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File 142174460837.png - (583.38KB , 800x900 , Do your best!.png )
11323 No. 11323 [Edit]
Let's help each other get better at games! Name the genres you're bad at,and the genres you're good at. Give help to those who are bad at what you can do and get help from those who are good at what you can't.
Expand all images
>> No. 11324 [Edit]
Good at:
Shooting games
Arcadey FPS like Quake
Shit at:
Grand strategy
2D Fighting games
2D Platformers
>> No. 11325 [Edit]
Good at: MOBAs. Grand strategy
Bad at: FPS, fighting games.
>> No. 11326 [Edit]
>>11325
>FPS
The three things FPS require:
Situational awareness
Aiming
Mobility
If you have one, you'll be getting somewhere. If you have 2, you'll be competent, and once you have all 3, all you need is practice.
For situational awareness, you can improve by increasing your settings and how you view things. Turn up game sounds, turn off music, and turn your graphics down. Listen and look very carefully for any signs of anything around you.
For aiming, practice offline. Go into a 1 person offline map, and run around the map shooting at things to train your muscle memory. Do it right before you sleep so that the muscle memory builds faster.
For mobility, it's much the same. Jump around the map, really learn the physics of the game, know what types of movement tricks can be done, learn every map, and lastly build the muscle memory for efficient movement.
>> No. 11327 [Edit]
I'm good at FPS like RO2 and Battlefield but suck at CSGO, TF2 etc
>> No. 11328 [Edit]
>>11327
Go offline and practice moving about. TF2 and CSGO have much more of an emphasis on how well you can move about compared to things like Battlefield. Learn tricks like bunny hopping, rocket jumping, etc.
>> No. 11329 [Edit]
>>11324

For grand strategy, really depends on what you are playing. But it requires you to have a deep understanding of the rules so you can optimize. It's usually just a complex min maxing game, unless it's real time strategy.
>> No. 11330 [Edit]
File 142186728130.jpg - (225.53KB , 1024x1024 , 1381539625807.jpg )
11330
Bad at:
Everything
Good at:
Nothing


I guess I'm average enough to stream some games without being laughed at.
>> No. 11351 [Edit]
>>11324
How about 3D fighting games like Tekken or Virtual Fighter?
>> No. 11352 [Edit]
1 year later and I haven't played GTA:SA at all because I'm still stuck on the learning to drive an airplane mission. Any tips?
>> No. 11355 [Edit]
>>11352
What control scheme are you using? I've found keyboard works best as in the default of:
W-S for forward and braking
A-D for yaw
Left-Right for roll
Up-Down for Pitch
That makes it very easy to control, as you can do minor adjustments in direction. Is there any specific part of that mission you're stuck on?
>> No. 11356 [Edit]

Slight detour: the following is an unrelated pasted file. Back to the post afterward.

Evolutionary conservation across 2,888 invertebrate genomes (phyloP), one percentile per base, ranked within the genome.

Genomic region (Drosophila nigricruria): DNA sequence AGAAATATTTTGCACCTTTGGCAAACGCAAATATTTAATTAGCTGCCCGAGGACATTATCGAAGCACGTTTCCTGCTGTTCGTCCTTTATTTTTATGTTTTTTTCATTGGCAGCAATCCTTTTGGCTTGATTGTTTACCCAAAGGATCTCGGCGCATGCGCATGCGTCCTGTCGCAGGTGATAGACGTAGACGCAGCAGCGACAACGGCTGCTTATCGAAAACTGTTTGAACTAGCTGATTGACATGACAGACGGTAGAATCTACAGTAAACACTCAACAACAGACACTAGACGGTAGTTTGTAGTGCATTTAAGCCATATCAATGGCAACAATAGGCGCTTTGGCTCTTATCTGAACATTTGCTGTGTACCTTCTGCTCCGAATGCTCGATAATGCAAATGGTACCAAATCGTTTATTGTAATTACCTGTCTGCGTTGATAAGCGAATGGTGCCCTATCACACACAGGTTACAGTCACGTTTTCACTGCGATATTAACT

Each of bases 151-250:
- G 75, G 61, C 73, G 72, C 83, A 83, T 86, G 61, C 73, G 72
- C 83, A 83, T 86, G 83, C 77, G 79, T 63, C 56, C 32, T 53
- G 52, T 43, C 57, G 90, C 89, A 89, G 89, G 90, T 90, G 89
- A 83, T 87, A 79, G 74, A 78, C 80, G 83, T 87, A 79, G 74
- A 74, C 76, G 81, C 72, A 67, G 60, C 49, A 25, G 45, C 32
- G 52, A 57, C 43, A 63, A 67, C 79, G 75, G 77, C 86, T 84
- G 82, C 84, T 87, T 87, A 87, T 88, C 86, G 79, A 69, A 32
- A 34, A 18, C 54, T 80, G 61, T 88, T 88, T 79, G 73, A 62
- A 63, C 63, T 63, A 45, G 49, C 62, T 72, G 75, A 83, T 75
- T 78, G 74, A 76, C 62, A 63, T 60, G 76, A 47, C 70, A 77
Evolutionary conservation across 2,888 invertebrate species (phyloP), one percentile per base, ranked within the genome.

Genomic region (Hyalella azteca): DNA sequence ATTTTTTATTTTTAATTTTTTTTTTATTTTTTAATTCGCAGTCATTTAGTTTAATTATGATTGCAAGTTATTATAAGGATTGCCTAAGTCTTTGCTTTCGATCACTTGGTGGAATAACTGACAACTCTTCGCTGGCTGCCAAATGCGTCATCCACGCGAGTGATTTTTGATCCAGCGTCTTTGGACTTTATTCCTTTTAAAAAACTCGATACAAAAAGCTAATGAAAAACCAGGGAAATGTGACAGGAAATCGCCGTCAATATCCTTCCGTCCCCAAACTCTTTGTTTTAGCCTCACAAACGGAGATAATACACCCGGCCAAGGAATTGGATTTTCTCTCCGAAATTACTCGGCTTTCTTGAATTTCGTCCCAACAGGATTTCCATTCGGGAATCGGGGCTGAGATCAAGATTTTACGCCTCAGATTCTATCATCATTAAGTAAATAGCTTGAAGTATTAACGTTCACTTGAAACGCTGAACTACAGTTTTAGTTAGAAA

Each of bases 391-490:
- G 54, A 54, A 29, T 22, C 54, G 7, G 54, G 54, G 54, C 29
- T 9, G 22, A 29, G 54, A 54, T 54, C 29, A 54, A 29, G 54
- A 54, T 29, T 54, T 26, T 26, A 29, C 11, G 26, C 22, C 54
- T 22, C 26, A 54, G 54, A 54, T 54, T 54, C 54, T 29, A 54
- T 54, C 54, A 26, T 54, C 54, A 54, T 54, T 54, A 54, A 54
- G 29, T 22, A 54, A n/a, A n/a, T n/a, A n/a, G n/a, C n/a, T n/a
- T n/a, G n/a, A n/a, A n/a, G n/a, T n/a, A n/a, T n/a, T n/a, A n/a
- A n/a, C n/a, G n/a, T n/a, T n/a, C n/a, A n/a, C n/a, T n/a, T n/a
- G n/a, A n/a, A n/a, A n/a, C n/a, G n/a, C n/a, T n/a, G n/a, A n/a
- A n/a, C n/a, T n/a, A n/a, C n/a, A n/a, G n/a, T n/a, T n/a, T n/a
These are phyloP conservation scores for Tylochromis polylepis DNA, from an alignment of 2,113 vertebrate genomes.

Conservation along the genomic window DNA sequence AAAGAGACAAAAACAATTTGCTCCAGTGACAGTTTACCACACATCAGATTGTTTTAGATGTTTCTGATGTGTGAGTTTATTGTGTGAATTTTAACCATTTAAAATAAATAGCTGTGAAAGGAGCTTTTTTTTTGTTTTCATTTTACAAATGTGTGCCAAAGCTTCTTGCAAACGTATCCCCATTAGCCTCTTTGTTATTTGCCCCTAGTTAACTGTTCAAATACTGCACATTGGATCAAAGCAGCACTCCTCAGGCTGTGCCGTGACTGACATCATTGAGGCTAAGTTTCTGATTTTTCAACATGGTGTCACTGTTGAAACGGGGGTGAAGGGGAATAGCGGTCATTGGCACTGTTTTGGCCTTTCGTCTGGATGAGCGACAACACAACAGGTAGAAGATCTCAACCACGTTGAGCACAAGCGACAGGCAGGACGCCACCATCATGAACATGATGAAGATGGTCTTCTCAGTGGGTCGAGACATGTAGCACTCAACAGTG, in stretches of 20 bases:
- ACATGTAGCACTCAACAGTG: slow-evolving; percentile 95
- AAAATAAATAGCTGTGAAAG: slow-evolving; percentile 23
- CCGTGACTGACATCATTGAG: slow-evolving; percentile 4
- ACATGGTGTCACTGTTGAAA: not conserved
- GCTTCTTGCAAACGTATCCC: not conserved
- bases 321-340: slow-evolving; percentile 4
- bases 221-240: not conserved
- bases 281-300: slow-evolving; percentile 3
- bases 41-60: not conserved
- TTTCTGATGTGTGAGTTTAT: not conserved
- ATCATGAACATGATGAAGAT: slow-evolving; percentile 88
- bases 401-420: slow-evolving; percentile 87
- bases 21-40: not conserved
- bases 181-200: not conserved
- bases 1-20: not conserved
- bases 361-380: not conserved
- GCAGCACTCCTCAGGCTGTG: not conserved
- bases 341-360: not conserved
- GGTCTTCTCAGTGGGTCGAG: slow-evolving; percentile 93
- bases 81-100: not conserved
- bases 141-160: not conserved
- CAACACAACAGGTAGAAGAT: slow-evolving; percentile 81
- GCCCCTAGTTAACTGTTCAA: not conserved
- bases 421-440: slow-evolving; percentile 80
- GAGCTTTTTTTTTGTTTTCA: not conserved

>>11351
Never played any.
>> No. 11359 [Edit]
Besides pure ingame practice, something that really helped me improve my aiming in shooters was playing osu.

Keep in mind that this will only really help you with hitscan weapons, things with projectiles where you have to lead the shot are a whole different ball game. The only thing I can really say for that is practice makes prefect
>> No. 11360 [Edit]
>>11330
This. And I'm not sure about the not being laughed at part as I am extremely pathetic at some genres/games.
>> No. 11361 [Edit]
>>11355
I think my controls are already like that.

Im stuck at the one where you need to go through a circle of hoops then land again. I can go through the second hoop like 10% of the time. The plane is really hard to control.
>> No. 11386 [Edit]
File 142432919849.jpg - (34.70KB , 599x337 , z20150220.jpg )
11386
>>11356
3D fighting games usually have lower execution barrier. So you can focus on the important part of the game ~ defeating your opponent.
>> No. 11420 [Edit]
File 142588411489.jpg - (63.95KB , 580x300 , dock.jpg )
11420
Here's how to improve at card games;
http://games.on.net/2015/03/magic-duels-origins-announced-the-first-free-to-play-magic-the-gathering-game/
Free to play.
>> No. 11426 [Edit]
>>11386
Tekken and Virtua Fighter have anything but a low level execution barrier, what are you talking about
>> No. 11435 [Edit]
>>11426
Virtua Fighter is pretty easy bro. Few 1-frame links, large input buffer, easy throw tech, even the fastest things in the game are slower then 10 frames. I can teach you a launcher and half-decent combo in 30 seconds.
>> No. 11436 [Edit]
>>11426

the combo based system of 2d fighters like meltyblood and guilty gear require significant amounts of memorization, and then certain characters having unique hit boxes such that you need specific variants of those combos, and that's just to reach the lower end of the bar.

to even reach the "basic" level of performance, meaning your hit confirms result in a full combo, requires an extensive time and effort investment to execute them.

3-d fighters may have combo systems equally difficult, but there is much more of a focus on the positional aspects (and one additional dimension of movement to allow for it!) than simply mash and poke and then follow-up execution with the muscle memory combos like you get with the 2-d fighters.
>> No. 11438 [Edit]
I'm extremely bad at shmups. I know it's mostly down to practise and memorising patterns.
>> No. 11469 [Edit]
>>11438
For a lot of games it's about planning. For instance, planning through where to bomb, when the extends occur, etc. ONce you have everything predictable, then it's a matter of practicing over and over.
>> No. 11470 [Edit]
How do I play 2D platformers? I can't even clear the first tower in SMW.
>> No. 11572 [Edit]
File 144210405438.jpg - (228.48KB , 850x1225 , z20150917.jpg )
11572
>>11470
Practise.
Do it one step at a time, then put it all together until it becomes instinct.
>> No. 12626 [Edit]